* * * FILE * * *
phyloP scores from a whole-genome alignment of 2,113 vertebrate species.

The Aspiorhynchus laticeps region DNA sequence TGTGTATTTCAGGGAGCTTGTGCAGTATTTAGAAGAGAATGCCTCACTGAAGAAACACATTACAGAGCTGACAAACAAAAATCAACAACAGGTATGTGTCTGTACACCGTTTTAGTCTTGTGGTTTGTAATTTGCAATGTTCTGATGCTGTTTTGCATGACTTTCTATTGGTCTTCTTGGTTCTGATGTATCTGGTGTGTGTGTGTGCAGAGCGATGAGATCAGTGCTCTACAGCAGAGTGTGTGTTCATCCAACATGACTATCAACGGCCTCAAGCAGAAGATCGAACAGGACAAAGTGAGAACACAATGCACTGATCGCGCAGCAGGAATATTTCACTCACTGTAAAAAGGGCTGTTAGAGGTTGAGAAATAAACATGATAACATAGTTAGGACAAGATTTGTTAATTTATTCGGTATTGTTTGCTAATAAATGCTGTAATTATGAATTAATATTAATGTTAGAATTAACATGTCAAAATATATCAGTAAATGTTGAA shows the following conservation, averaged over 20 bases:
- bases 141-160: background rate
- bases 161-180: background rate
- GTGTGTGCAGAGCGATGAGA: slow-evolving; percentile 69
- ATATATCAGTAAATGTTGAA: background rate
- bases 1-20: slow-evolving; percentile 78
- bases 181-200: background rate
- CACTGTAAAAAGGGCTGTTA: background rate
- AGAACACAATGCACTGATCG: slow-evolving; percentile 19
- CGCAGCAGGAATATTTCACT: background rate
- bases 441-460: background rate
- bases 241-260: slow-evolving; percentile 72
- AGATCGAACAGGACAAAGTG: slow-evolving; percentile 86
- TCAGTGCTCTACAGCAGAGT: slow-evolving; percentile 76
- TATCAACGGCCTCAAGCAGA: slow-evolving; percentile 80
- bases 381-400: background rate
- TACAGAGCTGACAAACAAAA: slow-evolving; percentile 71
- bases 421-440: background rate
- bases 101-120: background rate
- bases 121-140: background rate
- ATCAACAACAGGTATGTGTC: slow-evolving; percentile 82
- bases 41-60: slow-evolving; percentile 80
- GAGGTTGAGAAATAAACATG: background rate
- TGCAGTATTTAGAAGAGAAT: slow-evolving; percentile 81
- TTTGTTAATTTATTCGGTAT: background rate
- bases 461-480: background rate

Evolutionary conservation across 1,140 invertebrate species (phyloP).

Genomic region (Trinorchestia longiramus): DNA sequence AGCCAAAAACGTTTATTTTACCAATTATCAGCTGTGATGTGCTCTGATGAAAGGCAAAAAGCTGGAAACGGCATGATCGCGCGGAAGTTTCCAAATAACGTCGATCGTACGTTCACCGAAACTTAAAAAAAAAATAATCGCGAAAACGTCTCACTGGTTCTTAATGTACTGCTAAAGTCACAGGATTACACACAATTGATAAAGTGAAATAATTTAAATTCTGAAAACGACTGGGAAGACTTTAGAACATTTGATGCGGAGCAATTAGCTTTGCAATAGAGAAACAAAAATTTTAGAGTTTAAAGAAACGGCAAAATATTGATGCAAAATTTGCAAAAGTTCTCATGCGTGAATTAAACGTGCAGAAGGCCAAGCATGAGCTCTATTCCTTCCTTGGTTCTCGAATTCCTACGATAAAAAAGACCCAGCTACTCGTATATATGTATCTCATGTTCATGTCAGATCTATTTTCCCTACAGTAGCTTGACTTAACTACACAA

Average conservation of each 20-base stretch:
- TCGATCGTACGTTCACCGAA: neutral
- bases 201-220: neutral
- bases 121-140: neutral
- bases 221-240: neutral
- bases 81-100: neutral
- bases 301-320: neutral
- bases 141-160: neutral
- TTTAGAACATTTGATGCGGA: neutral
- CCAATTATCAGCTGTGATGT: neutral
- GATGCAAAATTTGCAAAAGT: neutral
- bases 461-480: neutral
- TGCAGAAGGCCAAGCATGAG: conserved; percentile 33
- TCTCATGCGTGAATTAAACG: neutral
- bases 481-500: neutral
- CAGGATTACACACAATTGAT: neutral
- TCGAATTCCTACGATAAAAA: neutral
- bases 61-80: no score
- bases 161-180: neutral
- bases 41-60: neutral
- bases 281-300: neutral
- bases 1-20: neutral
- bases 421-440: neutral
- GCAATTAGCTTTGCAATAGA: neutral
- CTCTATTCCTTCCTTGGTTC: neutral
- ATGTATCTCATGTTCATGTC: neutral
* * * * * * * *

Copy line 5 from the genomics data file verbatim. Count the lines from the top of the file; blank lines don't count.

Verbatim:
- GTGTGTGCAGAGCGATGAGA: slow-evolving; percentile 69